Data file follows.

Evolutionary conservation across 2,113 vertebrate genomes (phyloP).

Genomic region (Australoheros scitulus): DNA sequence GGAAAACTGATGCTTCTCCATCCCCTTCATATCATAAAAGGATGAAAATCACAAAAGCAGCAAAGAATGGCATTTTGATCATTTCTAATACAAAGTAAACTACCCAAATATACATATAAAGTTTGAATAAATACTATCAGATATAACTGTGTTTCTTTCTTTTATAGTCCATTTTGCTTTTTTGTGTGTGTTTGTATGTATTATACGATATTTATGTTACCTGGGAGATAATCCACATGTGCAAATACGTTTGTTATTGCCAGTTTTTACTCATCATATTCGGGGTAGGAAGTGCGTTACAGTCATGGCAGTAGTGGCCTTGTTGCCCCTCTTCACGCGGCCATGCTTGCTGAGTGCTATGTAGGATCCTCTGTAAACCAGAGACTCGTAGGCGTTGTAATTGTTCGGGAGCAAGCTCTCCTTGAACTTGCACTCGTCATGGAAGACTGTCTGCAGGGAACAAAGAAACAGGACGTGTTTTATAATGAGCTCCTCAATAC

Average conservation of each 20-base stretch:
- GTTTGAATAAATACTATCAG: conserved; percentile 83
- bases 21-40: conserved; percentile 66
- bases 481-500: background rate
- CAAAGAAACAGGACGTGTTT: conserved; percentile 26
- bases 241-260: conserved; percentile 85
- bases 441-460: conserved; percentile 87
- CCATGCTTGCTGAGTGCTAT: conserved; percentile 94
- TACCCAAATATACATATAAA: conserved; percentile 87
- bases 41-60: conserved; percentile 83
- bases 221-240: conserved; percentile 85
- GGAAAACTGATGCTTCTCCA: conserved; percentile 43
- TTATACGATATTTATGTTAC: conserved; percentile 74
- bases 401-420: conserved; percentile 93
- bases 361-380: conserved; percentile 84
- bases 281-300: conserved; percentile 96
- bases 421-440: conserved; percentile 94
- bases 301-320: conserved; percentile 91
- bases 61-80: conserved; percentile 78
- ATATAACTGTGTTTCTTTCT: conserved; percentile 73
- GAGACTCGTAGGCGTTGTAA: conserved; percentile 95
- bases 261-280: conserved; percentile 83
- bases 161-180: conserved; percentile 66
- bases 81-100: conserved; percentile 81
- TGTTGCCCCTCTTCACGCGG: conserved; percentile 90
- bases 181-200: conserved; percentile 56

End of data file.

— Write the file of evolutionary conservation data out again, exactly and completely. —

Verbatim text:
Evolutionary conservation across 2,113 vertebrate genomes (phyloP).

Genomic region (Australoheros scitulus): DNA sequence GGAAAACTGATGCTTCTCCATCCCCTTCATATCATAAAAGGATGAAAATCACAAAAGCAGCAAAGAATGGCATTTTGATCATTTCTAATACAAAGTAAACTACCCAAATATACATATAAAGTTTGAATAAATACTATCAGATATAACTGTGTTTCTTTCTTTTATAGTCCATTTTGCTTTTTTGTGTGTGTTTGTATGTATTATACGATATTTATGTTACCTGGGAGATAATCCACATGTGCAAATACGTTTGTTATTGCCAGTTTTTACTCATCATATTCGGGGTAGGAAGTGCGTTACAGTCATGGCAGTAGTGGCCTTGTTGCCCCTCTTCACGCGGCCATGCTTGCTGAGTGCTATGTAGGATCCTCTGTAAACCAGAGACTCGTAGGCGTTGTAATTGTTCGGGAGCAAGCTCTCCTTGAACTTGCACTCGTCATGGAAGACTGTCTGCAGGGAACAAAGAAACAGGACGTGTTTTATAATGAGCTCCTCAATAC

Average conservation of each 20-base stretch:
- GTTTGAATAAATACTATCAG: conserved; percentile 83
- bases 21-40: conserved; percentile 66
- bases 481-500: background rate
- CAAAGAAACAGGACGTGTTT: conserved; percentile 26
- bases 241-260: conserved; percentile 85
- bases 441-460: conserved; percentile 87
- CCATGCTTGCTGAGTGCTAT: conserved; percentile 94
- TACCCAAATATACATATAAA: conserved; percentile 87
- bases 41-60: conserved; percentile 83
- bases 221-240: conserved; percentile 85
- GGAAAACTGATGCTTCTCCA: conserved; percentile 43
- TTATACGATATTTATGTTAC: conserved; percentile 74
- bases 401-420: conserved; percentile 93
- bases 361-380: conserved; percentile 84
- bases 281-300: conserved; percentile 96
- bases 421-440: conserved; percentile 94
- bases 301-320: conserved; percentile 91
- bases 61-80: conserved; percentile 78
- ATATAACTGTGTTTCTTTCT: conserved; percentile 73
- GAGACTCGTAGGCGTTGTAA: conserved; percentile 95
- bases 261-280: conserved; percentile 83
- bases 161-180: conserved; percentile 66
- bases 81-100: conserved; percentile 81
- TGTTGCCCCTCTTCACGCGG: conserved; percentile 90
- bases 181-200: conserved; percentile 56